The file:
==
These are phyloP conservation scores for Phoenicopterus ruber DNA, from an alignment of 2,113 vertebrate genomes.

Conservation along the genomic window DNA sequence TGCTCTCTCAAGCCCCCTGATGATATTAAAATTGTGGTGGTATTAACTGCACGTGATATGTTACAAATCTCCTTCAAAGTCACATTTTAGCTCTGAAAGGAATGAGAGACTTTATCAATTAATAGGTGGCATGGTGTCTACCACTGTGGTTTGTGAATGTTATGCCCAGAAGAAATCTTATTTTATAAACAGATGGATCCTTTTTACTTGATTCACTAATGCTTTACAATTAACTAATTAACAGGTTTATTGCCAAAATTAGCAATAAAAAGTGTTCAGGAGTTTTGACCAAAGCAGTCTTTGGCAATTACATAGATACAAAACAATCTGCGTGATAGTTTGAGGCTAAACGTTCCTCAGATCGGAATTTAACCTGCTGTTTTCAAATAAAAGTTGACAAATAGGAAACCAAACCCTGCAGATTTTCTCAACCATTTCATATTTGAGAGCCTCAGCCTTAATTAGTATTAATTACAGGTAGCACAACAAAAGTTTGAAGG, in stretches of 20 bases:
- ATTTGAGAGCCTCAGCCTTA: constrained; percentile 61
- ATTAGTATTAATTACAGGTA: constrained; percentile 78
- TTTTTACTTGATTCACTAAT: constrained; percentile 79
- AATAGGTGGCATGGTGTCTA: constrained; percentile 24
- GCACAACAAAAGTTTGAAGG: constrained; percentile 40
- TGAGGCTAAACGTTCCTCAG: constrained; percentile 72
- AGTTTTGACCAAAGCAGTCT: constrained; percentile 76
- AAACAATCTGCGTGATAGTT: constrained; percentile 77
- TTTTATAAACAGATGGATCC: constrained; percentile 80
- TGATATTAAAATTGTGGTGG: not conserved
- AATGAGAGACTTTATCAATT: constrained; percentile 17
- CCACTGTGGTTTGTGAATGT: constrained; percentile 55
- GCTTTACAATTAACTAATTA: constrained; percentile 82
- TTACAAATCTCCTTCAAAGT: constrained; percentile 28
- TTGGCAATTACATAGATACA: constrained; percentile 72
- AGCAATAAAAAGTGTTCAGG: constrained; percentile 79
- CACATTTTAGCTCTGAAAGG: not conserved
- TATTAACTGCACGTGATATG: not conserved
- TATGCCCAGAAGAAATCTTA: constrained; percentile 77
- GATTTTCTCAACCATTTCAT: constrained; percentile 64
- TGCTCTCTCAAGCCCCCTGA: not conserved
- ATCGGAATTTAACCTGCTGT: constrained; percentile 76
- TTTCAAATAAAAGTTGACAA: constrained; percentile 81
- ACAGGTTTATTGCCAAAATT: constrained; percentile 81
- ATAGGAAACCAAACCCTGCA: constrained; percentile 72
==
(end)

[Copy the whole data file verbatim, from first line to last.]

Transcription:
These are phyloP conservation scores for Phoenicopterus ruber DNA, from an alignment of 2,113 vertebrate genomes.

Conservation along the genomic window DNA sequence TGCTCTCTCAAGCCCCCTGATGATATTAAAATTGTGGTGGTATTAACTGCACGTGATATGTTACAAATCTCCTTCAAAGTCACATTTTAGCTCTGAAAGGAATGAGAGACTTTATCAATTAATAGGTGGCATGGTGTCTACCACTGTGGTTTGTGAATGTTATGCCCAGAAGAAATCTTATTTTATAAACAGATGGATCCTTTTTACTTGATTCACTAATGCTTTACAATTAACTAATTAACAGGTTTATTGCCAAAATTAGCAATAAAAAGTGTTCAGGAGTTTTGACCAAAGCAGTCTTTGGCAATTACATAGATACAAAACAATCTGCGTGATAGTTTGAGGCTAAACGTTCCTCAGATCGGAATTTAACCTGCTGTTTTCAAATAAAAGTTGACAAATAGGAAACCAAACCCTGCAGATTTTCTCAACCATTTCATATTTGAGAGCCTCAGCCTTAATTAGTATTAATTACAGGTAGCACAACAAAAGTTTGAAGG, in stretches of 20 bases:
- ATTTGAGAGCCTCAGCCTTA: constrained; percentile 61
- ATTAGTATTAATTACAGGTA: constrained; percentile 78
- TTTTTACTTGATTCACTAAT: constrained; percentile 79
- AATAGGTGGCATGGTGTCTA: constrained; percentile 24
- GCACAACAAAAGTTTGAAGG: constrained; percentile 40
- TGAGGCTAAACGTTCCTCAG: constrained; percentile 72
- AGTTTTGACCAAAGCAGTCT: constrained; percentile 76
- AAACAATCTGCGTGATAGTT: constrained; percentile 77
- TTTTATAAACAGATGGATCC: constrained; percentile 80
- TGATATTAAAATTGTGGTGG: not conserved
- AATGAGAGACTTTATCAATT: constrained; percentile 17
- CCACTGTGGTTTGTGAATGT: constrained; percentile 55
- GCTTTACAATTAACTAATTA: constrained; percentile 82
- TTACAAATCTCCTTCAAAGT: constrained; percentile 28
- TTGGCAATTACATAGATACA: constrained; percentile 72
- AGCAATAAAAAGTGTTCAGG: constrained; percentile 79
- CACATTTTAGCTCTGAAAGG: not conserved
- TATTAACTGCACGTGATATG: not conserved
- TATGCCCAGAAGAAATCTTA: constrained; percentile 77
- GATTTTCTCAACCATTTCAT: constrained; percentile 64
- TGCTCTCTCAAGCCCCCTGA: not conserved
- ATCGGAATTTAACCTGCTGT: constrained; percentile 76
- TTTCAAATAAAAGTTGACAA: constrained; percentile 81
- ACAGGTTTATTGCCAAAATT: constrained; percentile 81
- ATAGGAAACCAAACCCTGCA: constrained; percentile 72